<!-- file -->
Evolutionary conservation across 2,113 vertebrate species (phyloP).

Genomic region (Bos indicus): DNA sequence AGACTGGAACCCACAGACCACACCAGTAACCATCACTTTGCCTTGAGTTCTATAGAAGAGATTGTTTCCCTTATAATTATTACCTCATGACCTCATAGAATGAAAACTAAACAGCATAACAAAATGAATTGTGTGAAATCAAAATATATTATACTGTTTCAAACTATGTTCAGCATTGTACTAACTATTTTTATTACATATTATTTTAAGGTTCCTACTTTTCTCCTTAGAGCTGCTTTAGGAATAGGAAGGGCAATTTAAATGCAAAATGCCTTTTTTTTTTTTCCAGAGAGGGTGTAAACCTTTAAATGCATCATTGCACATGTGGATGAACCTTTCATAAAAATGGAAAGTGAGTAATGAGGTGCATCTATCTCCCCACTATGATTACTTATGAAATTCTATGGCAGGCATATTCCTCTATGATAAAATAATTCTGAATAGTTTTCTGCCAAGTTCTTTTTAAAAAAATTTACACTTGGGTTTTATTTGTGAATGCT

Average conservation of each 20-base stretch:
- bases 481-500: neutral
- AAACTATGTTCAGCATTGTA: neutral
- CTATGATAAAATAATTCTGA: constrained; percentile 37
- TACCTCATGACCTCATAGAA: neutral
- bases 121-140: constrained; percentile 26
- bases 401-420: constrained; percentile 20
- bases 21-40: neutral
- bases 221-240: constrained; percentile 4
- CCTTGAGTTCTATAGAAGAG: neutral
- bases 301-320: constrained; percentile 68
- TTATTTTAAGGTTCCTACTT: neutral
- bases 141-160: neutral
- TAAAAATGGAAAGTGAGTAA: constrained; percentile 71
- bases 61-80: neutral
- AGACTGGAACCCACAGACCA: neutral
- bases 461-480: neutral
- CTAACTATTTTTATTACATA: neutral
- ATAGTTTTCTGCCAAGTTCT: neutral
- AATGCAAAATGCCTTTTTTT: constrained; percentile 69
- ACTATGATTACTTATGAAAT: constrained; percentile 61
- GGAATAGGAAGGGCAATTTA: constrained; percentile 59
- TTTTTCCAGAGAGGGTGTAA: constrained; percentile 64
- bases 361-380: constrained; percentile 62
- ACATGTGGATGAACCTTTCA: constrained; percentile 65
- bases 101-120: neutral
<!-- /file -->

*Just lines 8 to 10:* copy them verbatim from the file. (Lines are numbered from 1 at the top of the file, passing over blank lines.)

- bases 121-140: constrained; percentile 26
- bases 401-420: constrained; percentile 20
- bases 21-40: neutral